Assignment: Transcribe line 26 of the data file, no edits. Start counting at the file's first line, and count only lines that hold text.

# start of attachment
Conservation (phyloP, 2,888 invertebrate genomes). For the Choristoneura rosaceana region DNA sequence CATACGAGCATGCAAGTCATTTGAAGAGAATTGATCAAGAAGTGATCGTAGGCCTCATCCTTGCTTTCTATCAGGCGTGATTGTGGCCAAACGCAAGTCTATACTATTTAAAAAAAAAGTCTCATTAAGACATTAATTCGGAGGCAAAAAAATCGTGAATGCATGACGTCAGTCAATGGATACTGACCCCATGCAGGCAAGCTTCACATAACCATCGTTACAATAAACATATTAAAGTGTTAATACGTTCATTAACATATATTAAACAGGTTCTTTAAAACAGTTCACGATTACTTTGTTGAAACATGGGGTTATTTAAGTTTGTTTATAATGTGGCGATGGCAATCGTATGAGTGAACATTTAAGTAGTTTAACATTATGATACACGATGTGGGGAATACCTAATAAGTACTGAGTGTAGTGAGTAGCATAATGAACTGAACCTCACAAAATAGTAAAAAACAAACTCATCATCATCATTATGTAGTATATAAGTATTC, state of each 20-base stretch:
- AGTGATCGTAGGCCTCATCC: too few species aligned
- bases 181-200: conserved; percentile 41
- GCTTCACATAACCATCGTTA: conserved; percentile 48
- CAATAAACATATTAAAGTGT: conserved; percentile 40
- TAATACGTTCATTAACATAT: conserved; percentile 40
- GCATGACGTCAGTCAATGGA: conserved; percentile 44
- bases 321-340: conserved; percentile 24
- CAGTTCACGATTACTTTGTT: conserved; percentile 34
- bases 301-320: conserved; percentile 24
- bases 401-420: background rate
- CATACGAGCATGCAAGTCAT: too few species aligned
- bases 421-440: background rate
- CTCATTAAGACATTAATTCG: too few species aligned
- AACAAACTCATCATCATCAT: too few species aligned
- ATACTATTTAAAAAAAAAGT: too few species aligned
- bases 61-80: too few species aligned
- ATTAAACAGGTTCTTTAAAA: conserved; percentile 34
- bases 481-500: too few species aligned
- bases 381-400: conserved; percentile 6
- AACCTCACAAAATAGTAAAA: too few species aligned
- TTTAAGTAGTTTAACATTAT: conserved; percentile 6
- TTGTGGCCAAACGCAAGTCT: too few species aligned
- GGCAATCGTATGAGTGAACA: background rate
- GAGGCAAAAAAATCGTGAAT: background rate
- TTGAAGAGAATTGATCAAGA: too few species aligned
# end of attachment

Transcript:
- TTGAAGAGAATTGATCAAGA: too few species aligned